Michigan Engineering News

Generic brand polygon design

U-M mentorship to NASA leadership

Two former Michigan Engineering professors, Lennard Fisk and Thomas Zurbuchen, discuss their career paths and the mentors who fostered them.

Current NASA Administrator and former U-M professor of climate and space sciences and engineering Thomas Zurbuchen came back to campus in the spring of 2022 to visit with his mentor Lennard Fisk, also a former NASA Administrator, as Fisk prepared to retire from Michigan Engineering. During their visit, we asked them a few questions about their career paths and the importance of mentorship.

What was your earliest step toward NASA and space research?

Len Fisk and Thomas Zurbuchen prepare for an conversation for StoryCorps.
Len Fisk (L) and Thomas Zurbuchen (R). Photo: Brenda Ahearn/University of Michigan, College of Engineering, Communications and Marketing

Fisk: I’m what we call a Sputnik. I was 14 when Sputnik went up and as a result, that changed all of our career paths at that time because the space program was such a dominant thing. And so I’ve been involved in the space program ever since I went to graduate school.

Zurbuchen: I remember a little NASA book under the Christmas tree when I was 8 years old. It’s still in my office at NASA now. It’s actually not that great a book, but it was about Voyager and Apollo. I had missed Apollo because I was born in 1968, too young to have seen or appreciated the moon landing. But for me it was all about science.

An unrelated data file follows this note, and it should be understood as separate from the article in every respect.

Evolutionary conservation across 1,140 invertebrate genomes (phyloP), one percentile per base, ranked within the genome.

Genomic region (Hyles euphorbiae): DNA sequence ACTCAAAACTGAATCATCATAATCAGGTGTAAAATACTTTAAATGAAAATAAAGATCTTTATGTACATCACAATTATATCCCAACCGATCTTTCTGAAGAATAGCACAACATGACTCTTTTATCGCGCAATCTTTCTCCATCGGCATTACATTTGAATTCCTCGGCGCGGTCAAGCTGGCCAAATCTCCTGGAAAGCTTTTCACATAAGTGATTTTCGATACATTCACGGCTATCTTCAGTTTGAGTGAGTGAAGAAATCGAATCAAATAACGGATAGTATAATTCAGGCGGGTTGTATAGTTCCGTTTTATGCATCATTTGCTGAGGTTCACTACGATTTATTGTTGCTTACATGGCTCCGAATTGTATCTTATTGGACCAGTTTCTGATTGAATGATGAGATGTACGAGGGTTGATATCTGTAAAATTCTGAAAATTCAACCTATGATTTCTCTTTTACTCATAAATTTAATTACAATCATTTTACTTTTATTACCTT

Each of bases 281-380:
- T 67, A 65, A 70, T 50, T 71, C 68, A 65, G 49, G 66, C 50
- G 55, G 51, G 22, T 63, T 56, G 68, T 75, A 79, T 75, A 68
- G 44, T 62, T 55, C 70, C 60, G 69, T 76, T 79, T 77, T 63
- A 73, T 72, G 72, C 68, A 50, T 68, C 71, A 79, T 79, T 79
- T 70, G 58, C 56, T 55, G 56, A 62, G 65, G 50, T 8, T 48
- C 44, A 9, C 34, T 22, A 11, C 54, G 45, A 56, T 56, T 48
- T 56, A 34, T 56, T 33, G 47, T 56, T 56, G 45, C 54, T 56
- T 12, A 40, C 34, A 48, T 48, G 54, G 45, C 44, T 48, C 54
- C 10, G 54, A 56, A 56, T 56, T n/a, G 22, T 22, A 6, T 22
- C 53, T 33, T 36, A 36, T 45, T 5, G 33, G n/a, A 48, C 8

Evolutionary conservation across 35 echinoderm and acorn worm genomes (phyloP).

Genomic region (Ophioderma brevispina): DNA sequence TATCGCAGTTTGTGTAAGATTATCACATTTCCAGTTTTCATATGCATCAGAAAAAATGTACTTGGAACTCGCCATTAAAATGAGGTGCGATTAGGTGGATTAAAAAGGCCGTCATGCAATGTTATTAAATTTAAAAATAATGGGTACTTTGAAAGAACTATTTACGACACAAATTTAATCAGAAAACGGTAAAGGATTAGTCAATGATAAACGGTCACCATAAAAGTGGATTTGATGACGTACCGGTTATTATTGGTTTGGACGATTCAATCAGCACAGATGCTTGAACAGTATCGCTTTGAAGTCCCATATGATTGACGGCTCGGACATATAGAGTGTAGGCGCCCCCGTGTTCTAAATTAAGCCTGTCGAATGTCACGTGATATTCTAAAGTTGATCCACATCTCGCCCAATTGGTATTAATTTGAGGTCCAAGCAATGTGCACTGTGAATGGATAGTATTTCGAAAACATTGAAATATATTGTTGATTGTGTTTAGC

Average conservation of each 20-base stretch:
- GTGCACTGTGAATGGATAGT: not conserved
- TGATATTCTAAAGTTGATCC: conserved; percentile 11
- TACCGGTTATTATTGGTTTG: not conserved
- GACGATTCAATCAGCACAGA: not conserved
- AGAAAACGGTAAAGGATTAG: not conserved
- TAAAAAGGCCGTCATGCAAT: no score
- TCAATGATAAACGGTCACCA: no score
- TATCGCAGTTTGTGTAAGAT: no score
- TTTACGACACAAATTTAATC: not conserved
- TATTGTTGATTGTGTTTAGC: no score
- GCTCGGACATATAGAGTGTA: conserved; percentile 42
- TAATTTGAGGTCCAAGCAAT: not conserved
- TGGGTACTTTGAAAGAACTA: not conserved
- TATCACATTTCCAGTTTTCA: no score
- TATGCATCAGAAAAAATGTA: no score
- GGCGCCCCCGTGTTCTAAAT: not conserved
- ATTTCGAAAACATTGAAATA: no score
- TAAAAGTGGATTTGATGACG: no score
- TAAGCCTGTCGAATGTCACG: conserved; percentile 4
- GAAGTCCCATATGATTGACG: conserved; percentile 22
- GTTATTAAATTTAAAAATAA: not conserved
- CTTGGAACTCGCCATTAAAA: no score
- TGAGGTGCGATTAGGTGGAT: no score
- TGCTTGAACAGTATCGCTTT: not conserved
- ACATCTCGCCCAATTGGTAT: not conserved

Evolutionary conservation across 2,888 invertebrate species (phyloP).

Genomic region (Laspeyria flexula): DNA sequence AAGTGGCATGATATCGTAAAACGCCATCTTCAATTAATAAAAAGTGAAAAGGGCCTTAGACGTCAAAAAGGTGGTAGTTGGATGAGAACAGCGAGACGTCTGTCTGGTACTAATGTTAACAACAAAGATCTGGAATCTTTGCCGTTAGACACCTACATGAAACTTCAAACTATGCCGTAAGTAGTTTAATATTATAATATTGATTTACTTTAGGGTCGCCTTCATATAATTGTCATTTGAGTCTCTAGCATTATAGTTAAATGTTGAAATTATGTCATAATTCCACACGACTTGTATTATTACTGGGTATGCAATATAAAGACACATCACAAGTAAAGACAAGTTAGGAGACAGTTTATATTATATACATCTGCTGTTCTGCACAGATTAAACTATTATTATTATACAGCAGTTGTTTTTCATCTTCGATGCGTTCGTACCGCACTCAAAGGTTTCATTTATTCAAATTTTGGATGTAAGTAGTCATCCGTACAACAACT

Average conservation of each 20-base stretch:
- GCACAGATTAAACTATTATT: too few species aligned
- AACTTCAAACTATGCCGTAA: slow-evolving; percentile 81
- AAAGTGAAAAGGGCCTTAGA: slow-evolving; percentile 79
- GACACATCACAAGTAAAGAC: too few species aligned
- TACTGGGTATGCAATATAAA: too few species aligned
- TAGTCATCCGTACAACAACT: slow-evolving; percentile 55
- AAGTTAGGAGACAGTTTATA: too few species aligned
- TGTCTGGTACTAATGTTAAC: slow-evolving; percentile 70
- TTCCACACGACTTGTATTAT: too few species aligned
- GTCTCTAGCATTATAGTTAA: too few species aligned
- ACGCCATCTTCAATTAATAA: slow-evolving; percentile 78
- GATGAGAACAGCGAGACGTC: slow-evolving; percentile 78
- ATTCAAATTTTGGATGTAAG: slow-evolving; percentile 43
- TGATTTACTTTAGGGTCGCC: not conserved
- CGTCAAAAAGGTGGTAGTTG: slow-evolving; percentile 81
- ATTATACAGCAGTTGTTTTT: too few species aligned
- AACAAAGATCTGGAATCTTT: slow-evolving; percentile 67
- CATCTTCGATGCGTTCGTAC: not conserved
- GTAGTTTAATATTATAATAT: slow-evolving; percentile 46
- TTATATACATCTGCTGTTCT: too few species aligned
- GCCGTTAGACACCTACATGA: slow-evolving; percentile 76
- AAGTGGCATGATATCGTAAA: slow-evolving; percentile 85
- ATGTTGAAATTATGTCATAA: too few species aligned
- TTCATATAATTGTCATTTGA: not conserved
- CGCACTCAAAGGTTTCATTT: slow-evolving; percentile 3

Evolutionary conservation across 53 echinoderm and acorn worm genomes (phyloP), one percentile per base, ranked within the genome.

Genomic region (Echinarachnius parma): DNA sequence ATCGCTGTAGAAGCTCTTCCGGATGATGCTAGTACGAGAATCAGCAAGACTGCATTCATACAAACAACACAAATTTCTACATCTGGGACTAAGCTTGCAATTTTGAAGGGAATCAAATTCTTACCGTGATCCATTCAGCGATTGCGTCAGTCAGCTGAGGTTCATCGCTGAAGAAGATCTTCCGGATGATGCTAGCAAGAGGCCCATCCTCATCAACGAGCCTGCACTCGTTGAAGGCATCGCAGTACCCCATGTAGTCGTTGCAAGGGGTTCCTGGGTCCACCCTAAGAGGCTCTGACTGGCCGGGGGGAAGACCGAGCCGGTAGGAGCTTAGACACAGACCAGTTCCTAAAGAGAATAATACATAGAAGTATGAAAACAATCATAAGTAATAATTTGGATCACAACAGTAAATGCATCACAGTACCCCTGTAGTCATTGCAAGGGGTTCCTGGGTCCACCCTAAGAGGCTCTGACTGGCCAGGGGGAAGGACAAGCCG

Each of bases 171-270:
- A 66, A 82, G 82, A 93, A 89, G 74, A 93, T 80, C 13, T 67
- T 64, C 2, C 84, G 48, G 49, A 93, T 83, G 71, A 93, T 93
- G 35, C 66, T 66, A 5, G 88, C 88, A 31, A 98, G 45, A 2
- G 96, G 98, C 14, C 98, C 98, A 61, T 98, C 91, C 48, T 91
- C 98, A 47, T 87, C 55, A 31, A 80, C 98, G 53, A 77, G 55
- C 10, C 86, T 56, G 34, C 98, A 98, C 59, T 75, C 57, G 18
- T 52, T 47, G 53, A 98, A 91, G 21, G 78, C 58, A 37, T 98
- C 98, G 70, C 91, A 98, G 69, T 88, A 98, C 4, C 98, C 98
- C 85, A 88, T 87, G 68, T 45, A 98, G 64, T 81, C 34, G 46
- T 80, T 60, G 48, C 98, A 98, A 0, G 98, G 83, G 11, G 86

The two of you met, by chance, in a coffee shop?

Fisk: It was 1994, I had only been at U-M a year and was building my research group.

Zurbuchen: You were sitting there with Dr. Guice, who was a major scientist and a mentor of mine. The two of you were talking science, and I had never heard people talking about it the way you two did. I sat there and listened, probably for about half an hour, without saying a word. Then you turned to me and asked “What do you think about all this?” After one day, we \ went to lunch, and you said “You should consider coming to work for me.”

What makes a good mentor?

Zurbuchen: When I started, I was not educated that well in the area we were working on. I was well-read, having maybe spent more time in the library than I should. But I couldn’t turn it into science activity because the environment wasn’t set up to support me since I wasn’t up to speed. That’s when Len’s mentorship kicked in. In the evening hours, you would hold these classes \ just for me. So the first part of mentorship is support. It’s not advice, but support—adding value to the other person’s life.

Fisk: I’d like to think that’s part of my personality, yet it’s also self-serving. I wanted you to be successful because that made the group successful. I also wanted you to be independent. We all know faculty members who have to be the boss, and the people who work for them are supposed to just work for them. But I wanted people to be able to rise.

Zurbuchen: That really requires a mentor who is not insecure. If you’re worried that your mentees are going to be pushing you, that’s a real limitation. So in addition to support, it’s about equipping people, giving them the right tool set to achieve.

Media Contact

James Lynch

Research News & Feature Writer